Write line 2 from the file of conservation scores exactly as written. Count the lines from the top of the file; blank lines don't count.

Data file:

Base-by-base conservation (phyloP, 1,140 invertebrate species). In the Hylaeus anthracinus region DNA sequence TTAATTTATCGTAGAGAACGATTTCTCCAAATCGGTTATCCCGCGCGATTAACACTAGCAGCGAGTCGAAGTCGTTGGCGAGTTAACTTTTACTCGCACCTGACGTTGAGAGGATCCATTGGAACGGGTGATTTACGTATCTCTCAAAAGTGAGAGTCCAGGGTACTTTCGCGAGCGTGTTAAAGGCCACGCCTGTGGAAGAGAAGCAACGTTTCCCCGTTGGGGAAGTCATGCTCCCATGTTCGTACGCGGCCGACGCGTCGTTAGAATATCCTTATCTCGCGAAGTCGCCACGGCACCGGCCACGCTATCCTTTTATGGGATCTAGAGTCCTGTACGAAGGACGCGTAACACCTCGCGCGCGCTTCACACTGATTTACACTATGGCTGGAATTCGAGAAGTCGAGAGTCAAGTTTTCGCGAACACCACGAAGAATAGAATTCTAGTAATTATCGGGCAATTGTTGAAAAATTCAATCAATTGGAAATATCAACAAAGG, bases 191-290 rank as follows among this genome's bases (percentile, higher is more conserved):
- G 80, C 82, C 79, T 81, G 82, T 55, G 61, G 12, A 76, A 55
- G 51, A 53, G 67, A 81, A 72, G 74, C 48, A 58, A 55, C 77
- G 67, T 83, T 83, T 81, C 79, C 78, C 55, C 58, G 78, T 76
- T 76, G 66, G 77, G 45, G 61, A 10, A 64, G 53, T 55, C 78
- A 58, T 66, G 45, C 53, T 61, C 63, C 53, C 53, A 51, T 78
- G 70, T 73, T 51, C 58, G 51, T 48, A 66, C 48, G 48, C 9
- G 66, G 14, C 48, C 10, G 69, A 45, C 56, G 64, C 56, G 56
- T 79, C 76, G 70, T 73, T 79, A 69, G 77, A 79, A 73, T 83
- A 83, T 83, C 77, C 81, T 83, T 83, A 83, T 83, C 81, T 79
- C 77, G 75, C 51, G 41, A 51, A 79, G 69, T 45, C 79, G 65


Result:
- G 80, C 82, C 79, T 81, G 82, T 55, G 61, G 12, A 76, A 55